An instrument that has been used is something more than just an instrument. It is a historical document. Restoration and research are the tools that allow us to discover and recuperate all that which these historical documents can transmit.
The development of music over the centuries has entailed the creation of new instruments and the transformation of existing ones. The various stages of musical history are reflected in instruments, thus making them veritable documents in which one finds the tracks and the changes that enlighten our musical knowledge of our past.
The instruments that have come down to us from the past are not usually in condition to be played. Being left untouched for long periods of time, adverse conditions, wear and tear, ill-performed repairs or transformations made to meet musical demands of the period can have very detrimental effects on them. The conservation of an instrument includes any measure adopted to control their condition in order to be able to display them to the public.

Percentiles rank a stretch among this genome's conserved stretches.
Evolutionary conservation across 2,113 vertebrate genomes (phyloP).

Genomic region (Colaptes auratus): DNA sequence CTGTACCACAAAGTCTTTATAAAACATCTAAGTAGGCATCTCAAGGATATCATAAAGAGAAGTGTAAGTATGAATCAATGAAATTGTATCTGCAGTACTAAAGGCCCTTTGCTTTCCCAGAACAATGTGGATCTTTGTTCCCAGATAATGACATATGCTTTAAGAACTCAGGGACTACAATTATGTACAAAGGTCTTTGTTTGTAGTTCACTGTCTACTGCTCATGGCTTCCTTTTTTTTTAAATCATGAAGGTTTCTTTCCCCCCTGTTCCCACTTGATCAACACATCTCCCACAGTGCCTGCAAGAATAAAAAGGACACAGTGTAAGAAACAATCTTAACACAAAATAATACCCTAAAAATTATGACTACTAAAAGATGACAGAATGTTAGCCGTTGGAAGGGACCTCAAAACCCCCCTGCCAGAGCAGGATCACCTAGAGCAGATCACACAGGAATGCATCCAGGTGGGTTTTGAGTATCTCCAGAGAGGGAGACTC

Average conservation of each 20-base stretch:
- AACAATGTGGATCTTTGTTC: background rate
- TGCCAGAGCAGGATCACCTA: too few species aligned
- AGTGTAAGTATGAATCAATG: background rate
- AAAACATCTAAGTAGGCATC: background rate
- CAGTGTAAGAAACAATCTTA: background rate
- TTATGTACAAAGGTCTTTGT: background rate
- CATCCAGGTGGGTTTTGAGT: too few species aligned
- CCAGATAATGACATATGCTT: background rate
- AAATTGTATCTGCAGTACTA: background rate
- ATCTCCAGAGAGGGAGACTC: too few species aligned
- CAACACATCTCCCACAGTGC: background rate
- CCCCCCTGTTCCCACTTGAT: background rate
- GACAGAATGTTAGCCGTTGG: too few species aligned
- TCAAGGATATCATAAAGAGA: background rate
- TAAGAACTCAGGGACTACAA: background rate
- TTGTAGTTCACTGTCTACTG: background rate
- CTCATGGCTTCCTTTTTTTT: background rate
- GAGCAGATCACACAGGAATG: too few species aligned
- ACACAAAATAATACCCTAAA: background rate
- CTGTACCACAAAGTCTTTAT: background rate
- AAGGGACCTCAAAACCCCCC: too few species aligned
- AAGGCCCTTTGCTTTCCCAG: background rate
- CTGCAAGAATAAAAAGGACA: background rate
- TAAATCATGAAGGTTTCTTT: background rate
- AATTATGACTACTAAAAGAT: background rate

Although conservation is a priority aspect, it is not an exclusive end in itself but rather a function that allows the unfolding of other activities. The pedagogic, expository or musical use of an instrument allows the society of today and the future generations to enjoy a cultural heritage. The conservation and restoration of musical instruments involves diverse processes and tasks that are linked to the Museum’s programmes and activities:
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